Live Review: Pixies, Modest Mouse, Sterling Heights, MI, June 18, 2024

“Isn’t this fuckin’ lousy for you? The sun is right in your face,” Modest Mouse’s Isaac Brock mused to the crowd.

Michigan, among many other Midwestern states, has been enduring an absolutely ridiculous heatwave for more than a week. It’s been brutal enough that even the powers that be at the Michigan Lottery Amphitheatre have taken enough pity on concertgoers that they will allow us to bring two factory-sealed water bottles into the venue. Up to one gallon each! (But don’t freeze them. You can’t be both hydrated and refreshed.)

Brock was right, though; the sun’s oppressive heat beat down on us poor fans for much of Modest Mouse’s set. I knew it would be hot, and with my buddy’s AC being out in his car, I opted to dress for comfort over style. So I threw on the only pair of shorts that I own and a pair of Birkenstocks. These sandals are supposed to be some of the most comfortable footwear that money can buy because they purportedly mold to your feet. Except it’s more comfortable standing on concrete, and you spend half a band’s set worrying that some scenester will crush your pinky toe with their Doc Martens. Lesson learned: Don’t wear Birkenstocks in the pit. Or maybe don’t wear them at all.

Perhaps Isaac Brock is some kind of shaman or sun god, because as soon as he took a moment to acknowledge the sun-battered audience, clouds obscured the unforgiving source of heat and offered us a brief reprieve. Brock seemed so impressed with himself that he started the second song of the night, “3rd Planet,” in the wrong key. Whatever, mistakes happen. And how can you be mad at someone who just controlled the damn weather?

The thing about a Modest Mouse show is, when the band is on, it is on. Thankfully, in Sterling Heights on this hot June evening, the group was firing on all cylinders. Its set—dedicated to Portland punk band Poison Idea—began with “The Stars Are Projectors,” a nearly nine-minute epic from 2000’s The Moon & Antarctica. This song has been a staple for many sets on this tour, so naturally fans are speculating that this is in preparation for a Moon & Antarctica 25th anniversary tour. Time will tell.

Brock had to be sweltering under the blazing stage lights, but with his white collared shirt and blazer, the sweat only made him look like some kind of feverishly possessed satanic preacher. At one point, during a staggering 12-minute version of “Cowboy Dan,” Brock pasted two guitar picks to his forehead to look like horns. It was as if he opened the gates of hell for 60 minutes to perform for the great people of metro Detroit. It can’t be overstated just how tight Modest Mouse was on this stop.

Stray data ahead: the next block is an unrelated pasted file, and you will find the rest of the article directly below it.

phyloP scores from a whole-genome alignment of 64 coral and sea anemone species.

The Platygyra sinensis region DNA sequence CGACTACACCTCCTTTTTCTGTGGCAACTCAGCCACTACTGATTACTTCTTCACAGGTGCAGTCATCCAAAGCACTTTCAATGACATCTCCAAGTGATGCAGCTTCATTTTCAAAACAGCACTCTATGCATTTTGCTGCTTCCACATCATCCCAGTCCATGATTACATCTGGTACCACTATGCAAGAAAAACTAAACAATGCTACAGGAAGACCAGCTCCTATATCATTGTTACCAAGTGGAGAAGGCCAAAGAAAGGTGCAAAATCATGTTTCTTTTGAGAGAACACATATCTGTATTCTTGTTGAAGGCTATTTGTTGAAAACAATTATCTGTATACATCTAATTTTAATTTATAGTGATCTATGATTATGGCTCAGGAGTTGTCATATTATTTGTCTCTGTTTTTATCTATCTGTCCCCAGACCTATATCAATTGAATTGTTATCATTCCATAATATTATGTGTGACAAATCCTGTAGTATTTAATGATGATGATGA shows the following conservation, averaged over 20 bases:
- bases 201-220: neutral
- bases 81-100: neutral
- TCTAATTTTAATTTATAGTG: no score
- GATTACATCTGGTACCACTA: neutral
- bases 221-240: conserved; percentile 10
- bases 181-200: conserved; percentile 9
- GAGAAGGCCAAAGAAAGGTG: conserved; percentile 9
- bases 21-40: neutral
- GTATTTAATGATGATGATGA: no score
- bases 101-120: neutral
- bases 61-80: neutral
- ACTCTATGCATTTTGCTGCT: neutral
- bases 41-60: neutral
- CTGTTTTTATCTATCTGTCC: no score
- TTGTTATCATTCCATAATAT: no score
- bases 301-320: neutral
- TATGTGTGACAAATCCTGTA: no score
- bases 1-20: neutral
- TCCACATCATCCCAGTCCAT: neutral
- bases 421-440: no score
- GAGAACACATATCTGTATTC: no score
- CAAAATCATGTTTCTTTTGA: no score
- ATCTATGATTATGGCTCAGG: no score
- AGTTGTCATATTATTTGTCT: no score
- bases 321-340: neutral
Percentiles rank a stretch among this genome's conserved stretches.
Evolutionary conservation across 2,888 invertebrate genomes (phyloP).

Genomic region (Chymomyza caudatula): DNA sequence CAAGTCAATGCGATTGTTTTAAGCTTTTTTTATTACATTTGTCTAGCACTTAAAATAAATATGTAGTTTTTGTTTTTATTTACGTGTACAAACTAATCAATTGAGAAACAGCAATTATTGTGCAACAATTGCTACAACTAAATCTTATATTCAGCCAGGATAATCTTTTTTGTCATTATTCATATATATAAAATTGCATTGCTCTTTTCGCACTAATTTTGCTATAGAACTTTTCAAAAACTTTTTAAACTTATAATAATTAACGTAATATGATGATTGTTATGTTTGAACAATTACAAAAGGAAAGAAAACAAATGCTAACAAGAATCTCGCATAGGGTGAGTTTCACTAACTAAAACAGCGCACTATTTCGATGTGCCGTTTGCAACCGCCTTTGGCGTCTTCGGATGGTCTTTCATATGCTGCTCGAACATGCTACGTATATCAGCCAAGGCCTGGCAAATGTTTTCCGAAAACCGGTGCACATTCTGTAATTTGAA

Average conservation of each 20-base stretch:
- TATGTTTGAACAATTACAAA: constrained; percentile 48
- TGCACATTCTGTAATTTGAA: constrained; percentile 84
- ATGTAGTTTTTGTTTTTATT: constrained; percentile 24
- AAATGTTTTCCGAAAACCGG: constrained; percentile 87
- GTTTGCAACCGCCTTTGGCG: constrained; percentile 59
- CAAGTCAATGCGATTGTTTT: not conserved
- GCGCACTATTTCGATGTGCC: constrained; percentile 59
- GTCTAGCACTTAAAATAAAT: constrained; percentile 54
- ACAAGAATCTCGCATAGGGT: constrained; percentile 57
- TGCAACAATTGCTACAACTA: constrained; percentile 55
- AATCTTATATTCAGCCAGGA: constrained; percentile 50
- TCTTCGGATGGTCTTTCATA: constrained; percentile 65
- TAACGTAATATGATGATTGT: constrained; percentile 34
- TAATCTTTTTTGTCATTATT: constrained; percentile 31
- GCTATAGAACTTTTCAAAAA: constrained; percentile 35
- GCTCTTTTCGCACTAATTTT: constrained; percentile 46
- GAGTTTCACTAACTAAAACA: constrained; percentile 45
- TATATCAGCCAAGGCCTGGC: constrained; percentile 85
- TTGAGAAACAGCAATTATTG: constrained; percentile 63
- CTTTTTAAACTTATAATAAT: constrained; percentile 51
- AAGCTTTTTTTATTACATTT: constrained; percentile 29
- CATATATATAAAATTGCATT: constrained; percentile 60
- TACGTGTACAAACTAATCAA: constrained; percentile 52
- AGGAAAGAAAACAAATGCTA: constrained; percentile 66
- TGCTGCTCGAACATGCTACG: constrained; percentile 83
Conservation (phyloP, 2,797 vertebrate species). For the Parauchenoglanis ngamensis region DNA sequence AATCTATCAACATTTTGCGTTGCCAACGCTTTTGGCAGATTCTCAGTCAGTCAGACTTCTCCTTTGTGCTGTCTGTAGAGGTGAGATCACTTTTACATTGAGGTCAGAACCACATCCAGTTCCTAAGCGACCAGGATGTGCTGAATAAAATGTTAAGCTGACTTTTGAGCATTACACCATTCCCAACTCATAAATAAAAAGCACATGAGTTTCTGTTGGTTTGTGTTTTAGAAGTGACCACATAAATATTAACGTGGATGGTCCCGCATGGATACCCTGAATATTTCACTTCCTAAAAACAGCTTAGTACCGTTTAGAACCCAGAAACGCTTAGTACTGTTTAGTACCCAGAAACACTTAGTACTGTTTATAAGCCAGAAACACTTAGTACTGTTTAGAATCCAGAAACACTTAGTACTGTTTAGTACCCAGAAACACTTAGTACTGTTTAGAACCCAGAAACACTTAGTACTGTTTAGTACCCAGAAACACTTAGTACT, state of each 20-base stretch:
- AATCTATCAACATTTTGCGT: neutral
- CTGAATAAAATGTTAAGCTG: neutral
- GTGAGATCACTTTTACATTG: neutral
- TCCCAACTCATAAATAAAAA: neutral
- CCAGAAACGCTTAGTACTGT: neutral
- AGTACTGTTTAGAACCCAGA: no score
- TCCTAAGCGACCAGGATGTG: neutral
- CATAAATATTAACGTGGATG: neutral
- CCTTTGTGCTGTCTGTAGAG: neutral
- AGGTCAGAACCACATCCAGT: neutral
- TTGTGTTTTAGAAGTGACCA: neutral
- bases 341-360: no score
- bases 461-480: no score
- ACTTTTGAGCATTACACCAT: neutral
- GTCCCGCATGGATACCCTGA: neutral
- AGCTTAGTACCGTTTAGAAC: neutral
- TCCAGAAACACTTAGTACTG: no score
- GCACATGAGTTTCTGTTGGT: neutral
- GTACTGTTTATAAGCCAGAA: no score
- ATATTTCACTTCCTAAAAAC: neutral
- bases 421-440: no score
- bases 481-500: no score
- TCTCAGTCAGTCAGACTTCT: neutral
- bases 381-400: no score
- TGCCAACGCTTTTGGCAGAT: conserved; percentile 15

If it isn’t clear yet: On a good night, Modest Mouse is a tough act to follow. The Pixies played a taut hour and 20 minutes, starting their set around 40 minutes after Modest Mouse called it a night. I’ve been a student of Frank, Joey, David and Kim—and, now, Emma—for nearly 22 years. I vividly remember buying Doolittle at 15 years old from a local Best Buy, based solely on the cover and the recommendation from a friend. (“You’ll shit your pants when you hear ‘Debaser,’” she said. Fortunately, I didn’t.) Between sets, I was easily persuaded into shelling out 40 bucks for a “Tame”-themed baseball hat at the merch booth.

During the Pixies’ set, a family posted up directly in front of me. In a past life, I would have said something, but they (or at least the mom) seemed so genuinely excited to be there that I decided to forgive this concert-going faux pas. The mom, in a cutoff Pixies tank top, had clearly convinced her teenage son and her partner to come along to the show. She danced, jauntily, in and out of the pit, while her son and partner hung back. My view of the stage was obstructed by the back of her son’s head, and I tried my best to remain unbothered. Her partner’s death grip on his water bottle was such that, by the time the band played the live debut of latest single “You’re So Impatient,” the translucent blue Aquafina wrapping was in a crumpled pile at his feet. Where was his mind?

The penultimate song of the evening was, actually, “Where Is My Mind?” (formerly known as “The Song From Fight Club” and now known as “The Song From TikTok”). As soon as Frank Black Francis began strumming the opening chords, all the 20-somethings in the audience made themselves known and held up their phones in tribute. As I looked around at the sea of people illuminated by the glow of their phones, it occurred to me that this is the new generation’s version of the cigarette lighter. It’s still highly addictive, but free of carcinogens. Progress!

By the time Pixies wrapped up their version of Neil Young’s “Winterlong,” my feet were screaming. I enviously noted the sensibility of the Brooks and New Balance running shoes that adorned the feet of my fellow men as I hobbled back to the car, not even pausing to remove the rock that wedged itself between my heel and the sole of my Birkenstock. Stopping for even a second would’ve just prolonged the ache that had spread from my feet to my knees, and unlike the music, I couldn’t wait for the walk to be over.

—Jacob Paul Nielsen; photos by Joel Harris